How to Magnetize a Screwdriver

Try this simple trick and you’ll never drop a screw again!
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Woman slides neodymium magnet along the shaft of a screwdriver to magnetize it.
Photo: Tom Fenenga for Bob Vila

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Few things are as frustrating as trying to drive a screw into a tight corner or over your head, only to have it fall to the ground just as you’re getting it lined up. Fortunately, the solution to this problem is as simple as grade school science.

Running a neodymium or other rare-earth magnet in one direction along any metal tool that contains some iron will magnetize it to attract other iron-based items. This trick is especially useful for hand tools like screwdrivers, which will not just lift the screw but hold it in place while you work.

Take just 5 minutes to magnetize a screwdriver today for quicker, easier repairs down the line.

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Step 1: Get a neodymium magnet.

Materials needed to magnetize a screwdriver, including magnets, cloth, and screwdriver.
Photo: Tom Fenenga for Bob Vila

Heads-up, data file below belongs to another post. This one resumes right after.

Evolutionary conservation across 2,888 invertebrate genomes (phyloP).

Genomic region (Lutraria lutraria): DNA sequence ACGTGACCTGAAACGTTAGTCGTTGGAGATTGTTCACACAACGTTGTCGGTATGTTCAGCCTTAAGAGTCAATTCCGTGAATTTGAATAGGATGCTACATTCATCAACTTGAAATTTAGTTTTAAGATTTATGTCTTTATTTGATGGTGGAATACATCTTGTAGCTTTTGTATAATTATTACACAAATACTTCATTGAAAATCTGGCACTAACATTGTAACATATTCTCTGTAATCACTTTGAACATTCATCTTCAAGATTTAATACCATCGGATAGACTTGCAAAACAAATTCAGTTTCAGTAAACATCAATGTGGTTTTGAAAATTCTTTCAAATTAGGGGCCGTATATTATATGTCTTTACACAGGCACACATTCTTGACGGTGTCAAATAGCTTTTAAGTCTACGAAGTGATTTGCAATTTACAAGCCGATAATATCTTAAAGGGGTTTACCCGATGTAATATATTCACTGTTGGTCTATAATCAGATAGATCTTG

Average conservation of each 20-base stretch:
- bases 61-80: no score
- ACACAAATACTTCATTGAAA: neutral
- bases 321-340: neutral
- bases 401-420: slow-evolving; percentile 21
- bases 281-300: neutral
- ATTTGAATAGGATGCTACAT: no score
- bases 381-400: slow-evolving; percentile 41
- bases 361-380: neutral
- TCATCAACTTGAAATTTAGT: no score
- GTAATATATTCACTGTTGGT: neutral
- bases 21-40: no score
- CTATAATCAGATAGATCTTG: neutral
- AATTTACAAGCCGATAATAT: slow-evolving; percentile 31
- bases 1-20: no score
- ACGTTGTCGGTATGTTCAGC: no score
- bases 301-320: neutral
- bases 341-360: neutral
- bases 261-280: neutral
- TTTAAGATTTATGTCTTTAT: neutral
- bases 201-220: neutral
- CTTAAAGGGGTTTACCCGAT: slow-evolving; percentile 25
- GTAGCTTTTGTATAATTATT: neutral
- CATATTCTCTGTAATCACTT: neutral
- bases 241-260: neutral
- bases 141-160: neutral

Obtain a neodymium magnet with a pull force of ¼ pound to 1 pound. If you don’t already have one, they are easy enough to purchase online.

Step 2: Clean the screwdriver.

Woman wipes the shaft of a screwdriver with a blue microfiber cloth.
Photo: Tom Fenenga for Bob Vila

Wipe any dirt or debris from all metal parts of the screwdriver with a dry rag or cloth. If especially dirty, dampen the rag to thoroughly clean the tool, then allow the metal to dry before proceeding.

Step 3: Slide the magnet along the screwdriver’s shaft.

Woman holds a neodymium magnet to the shaft of a Phillips head screwdriver in order to magnetize it.
Photo: Tom Fenenga for Bob Vila

Hold the screwdriver in one hand and the magnet in the other. Slide the magnet slowly along the tool’s metal shaft from handle to tip, continuing the motion just past the end that will come into contact with the screws.

Repeat several times, going in one direction only; swiping the magnet back the other direction over your screwdriver’s shaft can undo any magnetism you’ve achieved thus far. Then give the tool a quarter turn and repeat.

Continue the quarter turn and stroke process four times. The more strokes (and the more iron content in the tool), the more powerful the magnetism will be.

Step 4: Check the screwdriver’s magnetism.

Woman holds a Philips head screwdriver that has a screw magnetized to its tip.
Photo: Tom Fenenga for Bob Vila

Test the strength of the newly magnetized screwdriver to see if it’s sufficient for your needs.

Touch the driver to a screw and see how well it lifts and holds the fastener. If you want a stronger pull, repeat Step 3.

Final Thoughts

The screwdriver should stay magnetized for at least 3 months; accidentally dropping the tool will throw the magnetic elements out of whack. To deliberately demagnetize the tool (useful if you need to drive a screw into something made of metal), reverse the direction in which you drag the magnet along the screwdriver shaft—in this case, from tip to handle.